Clearly, they're party fare. Finger food. But on-screen, they're hard to identify. In one scene, Pat's pal Danny (Chris Tucker; sadly, no Oscar nominee) watches Dolores make braciola. Could that be the "homemades"? Or are homemades any ole mom-made treat?
And are crabby snacks crab fries?
To find out, the People Paper went straight to the sources.
Long before Hollywood descended on Upper Darby to make the movie, Philadelphia-born, South Jersey-bred writer Matthew Quick wrote about crabby snacks in the best-selling novel that inspired the film.
To make crabby snacks, said Quick, you "take crabmeat from a can" and "orange cheese that comes in a jar," then "melt it up in a saucepan, put it in a bag, let it sit there. Take English muffins, half them and then quarter them, and you cover them with this delicious mixture."
Could he be more precise?
"I rely on my mom to make them," he admitted. "I probably could make them if I tried, but it tastes better when my mom makes them."
Doreen Quick, a Haddonfield resident, mother of three grown kids (including Matt) and wife of a rabid Birds fan named Mike Quick (but not that Mike Quick), said her pal Barbara Becker, a Gwynedd Valley resident, gave her the recipe 30 years ago. Becker picked it up off the back of a jar of Kraft Old English Cheese.
"The original recipe was Old English Crab Hors d'Oeuvres," recalled Quick. "We called them Crab Bites. Matthew picked up 'crabby snacks.' People may know them by other names."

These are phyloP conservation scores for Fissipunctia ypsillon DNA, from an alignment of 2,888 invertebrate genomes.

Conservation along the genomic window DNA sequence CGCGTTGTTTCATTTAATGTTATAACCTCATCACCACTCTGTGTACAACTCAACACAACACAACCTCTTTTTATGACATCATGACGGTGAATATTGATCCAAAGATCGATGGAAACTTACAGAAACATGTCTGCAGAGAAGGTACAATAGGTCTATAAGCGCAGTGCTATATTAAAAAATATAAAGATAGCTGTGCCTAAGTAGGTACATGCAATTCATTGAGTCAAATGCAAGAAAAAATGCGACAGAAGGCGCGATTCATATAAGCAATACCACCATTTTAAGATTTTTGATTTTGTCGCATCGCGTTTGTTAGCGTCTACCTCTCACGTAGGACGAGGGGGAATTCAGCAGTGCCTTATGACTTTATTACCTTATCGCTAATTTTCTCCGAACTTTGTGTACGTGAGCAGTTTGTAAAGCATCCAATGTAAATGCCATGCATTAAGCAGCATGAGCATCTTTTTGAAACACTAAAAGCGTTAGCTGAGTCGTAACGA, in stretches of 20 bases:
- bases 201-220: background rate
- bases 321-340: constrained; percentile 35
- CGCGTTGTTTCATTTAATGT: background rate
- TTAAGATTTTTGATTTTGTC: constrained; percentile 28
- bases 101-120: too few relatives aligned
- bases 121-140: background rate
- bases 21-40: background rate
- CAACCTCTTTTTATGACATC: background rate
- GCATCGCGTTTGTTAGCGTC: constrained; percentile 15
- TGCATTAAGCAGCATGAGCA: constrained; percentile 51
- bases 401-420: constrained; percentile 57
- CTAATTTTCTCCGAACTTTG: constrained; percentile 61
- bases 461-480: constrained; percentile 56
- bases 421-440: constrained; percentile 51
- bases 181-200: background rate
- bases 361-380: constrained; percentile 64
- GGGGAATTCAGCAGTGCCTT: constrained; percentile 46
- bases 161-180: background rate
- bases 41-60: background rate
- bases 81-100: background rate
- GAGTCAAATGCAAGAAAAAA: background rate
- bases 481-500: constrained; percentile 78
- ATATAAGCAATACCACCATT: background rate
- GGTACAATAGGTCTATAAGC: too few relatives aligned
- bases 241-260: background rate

The recipe calls for that cheese spread, English muffins, butter, mayo and garlic powder. She described crabby snacks as "easy, uncomplicated and delicious."
They might be simple, but among the Quick family, they're a huge success. "Again and again, they're what my kids want any holiday - Fourth of July, Christmas, whatever," she said. She used to make them during Birds broadcasts, but now the kids watch away games at their own homes - and home games at the Linc.
Doreen and Mike Quick plan to nosh the apps at home Sunday while they watch the Oscars ("SLP" is up for eight, including best picture). She joked, "I have new respect for my crabby snacks, now that they've gone Hollywood."
As for the other half of the edible mystery, director David O. Russell cribbed "homemades" from Anne Cappelletti, an 86-year-old resident of the block in Upper Darby where the movie was shot.
Cappelletti, a South Philly native, was an extra in one scene (as were two of her 12 grandkids). Her house makes an appearance, too (it's the one with the concrete lions out front). And she made a big Italian dinner for 25 film-crew members during the shoot.
She's also the mother of John Cappelletti, the famed Penn State running back whose 1973 Heisman acceptance speech inspired the TV movie "Something for Joey." The 1977 movie was about the Cappelletti family, especially John and his biggest fan - his kid brother, Joseph, who died of leukemia.
When asked about homemades, Mrs. Cappelletti said, "I thought everybody knew it was homemade spaghetti. What else would they be? Homemade what?"
For the spaghetti, she mixes eggs (one per person), white flour and "a little bit of water." She hand-cranks the dough through a pasta machine.
For the sauce, she adds sausage, homemade braciola and meatballs to her tomato gravy. The whole process takes about an hour or two, provided she's premade the meatballs.
Mrs. Cappelletti said she probably won't make homemades on Oscar night, unless she happens to have company coming over for Sunday supper. But she does have a prediction: "Bradley Cooper is gonna win. I think he will. He will. He was great."
On Twitter: @LaMcCutch